Introduction:

 

3D Body scanning is a technology that produces a 3D model through scanning. An individual stands in the scanners view, while it captures his body image and produces 3D images within seconds. The scanner uses a series of light sensors to produce a 3D image. Images are captured in 360 degrees within a short period of time along with body measurements and human body surface. This data is archived or further processed according to the requirement.

 

3D body scanning and digitized images are used in mass customization of apparels, where the consumer is measured three dimensionally, and through the digitized image seen on the computer screen, he can choose a garment with a style that goes with his choice.

 

The technology of three dimensional body scanning is used in diversified fields. A renowned application of this scanning process is in the field of custom tailoring. People are of various sizes and shape. This created a problem of fitting. Manufacturers needed more accurate information to produce perfect fitting garments. Customizing garments to correctly fit the consumer depends on the availability of comprehensive set of measurements. Progression in the field of Information Technology comes to the aid of retailers and manufacturers through the procedure of 3D Body Scanning. In this process, individual measurements can be obtained more accurately and quickly. The 3D scanned data contains standardized tailoring measurements like chest size, body size, circumference, and also a complete 3-D data of the individual. This new technology is changing aspects of the apparel industry.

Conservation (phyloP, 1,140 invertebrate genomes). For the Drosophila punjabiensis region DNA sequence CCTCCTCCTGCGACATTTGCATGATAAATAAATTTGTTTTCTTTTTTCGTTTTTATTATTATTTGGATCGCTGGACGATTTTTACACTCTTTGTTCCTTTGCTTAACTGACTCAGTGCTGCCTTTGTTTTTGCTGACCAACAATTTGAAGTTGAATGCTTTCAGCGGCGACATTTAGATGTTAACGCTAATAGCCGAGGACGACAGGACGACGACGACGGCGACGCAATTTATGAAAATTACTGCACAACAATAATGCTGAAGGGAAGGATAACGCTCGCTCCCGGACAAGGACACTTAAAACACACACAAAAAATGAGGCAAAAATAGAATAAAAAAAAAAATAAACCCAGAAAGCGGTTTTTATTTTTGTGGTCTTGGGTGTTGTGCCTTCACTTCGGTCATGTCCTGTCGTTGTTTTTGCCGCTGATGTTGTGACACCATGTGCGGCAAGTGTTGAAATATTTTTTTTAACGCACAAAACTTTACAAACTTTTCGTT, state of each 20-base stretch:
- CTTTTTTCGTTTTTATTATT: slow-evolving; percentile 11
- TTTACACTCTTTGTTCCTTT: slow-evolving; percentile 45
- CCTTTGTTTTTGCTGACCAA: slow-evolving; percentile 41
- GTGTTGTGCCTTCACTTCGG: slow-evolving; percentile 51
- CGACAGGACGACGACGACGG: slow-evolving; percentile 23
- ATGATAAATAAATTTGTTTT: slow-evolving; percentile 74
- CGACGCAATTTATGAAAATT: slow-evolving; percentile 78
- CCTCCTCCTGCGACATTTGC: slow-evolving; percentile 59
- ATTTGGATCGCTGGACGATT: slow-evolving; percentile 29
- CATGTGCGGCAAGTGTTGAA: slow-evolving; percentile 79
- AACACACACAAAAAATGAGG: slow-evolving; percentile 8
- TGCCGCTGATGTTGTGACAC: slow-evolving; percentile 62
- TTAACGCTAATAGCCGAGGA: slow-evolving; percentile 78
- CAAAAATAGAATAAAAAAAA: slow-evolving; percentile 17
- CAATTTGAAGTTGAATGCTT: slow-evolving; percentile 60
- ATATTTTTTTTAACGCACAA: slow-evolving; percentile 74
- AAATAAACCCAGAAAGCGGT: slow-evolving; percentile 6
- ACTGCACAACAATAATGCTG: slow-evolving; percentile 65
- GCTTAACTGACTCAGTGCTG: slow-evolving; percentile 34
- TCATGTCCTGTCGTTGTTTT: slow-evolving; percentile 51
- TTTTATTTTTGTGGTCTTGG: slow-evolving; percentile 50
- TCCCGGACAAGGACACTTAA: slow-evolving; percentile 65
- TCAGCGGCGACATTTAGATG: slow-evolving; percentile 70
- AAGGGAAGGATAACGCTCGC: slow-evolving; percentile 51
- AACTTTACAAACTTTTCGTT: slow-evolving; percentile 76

3D body scanning:

 

It is a fast, accurate and easy process. It includes a scanner and measurement extraction software. The scanner extracts hundreds of images of the individual and the software automatically extracts thousands of measurements. The consumers measurements are taken through the scanner digitally and a digital twin is created by the computer on the screen. Based on this image on screen, the computer confines all the measurements that match almost with the consumers actual, individual measurements.

 

 

A 3D model is created by digitizing the surface of the individual. The scanner generates number of 3D images of the consumer. Each image is a partial 3D model exhibiting a single view of the consumers structure. To create a 360 degree image of the consumer number of images are taken and all images are aligned in a proper format and one final 3D image is created. Once the image is created, the measurement extraction software installed in the computer takes hundreds of individual measurements from head to toe. This data is then forwarded to the manufacturer who uses his creativeness and creates the garment in a very short time with the exact measurements that matches the consumer.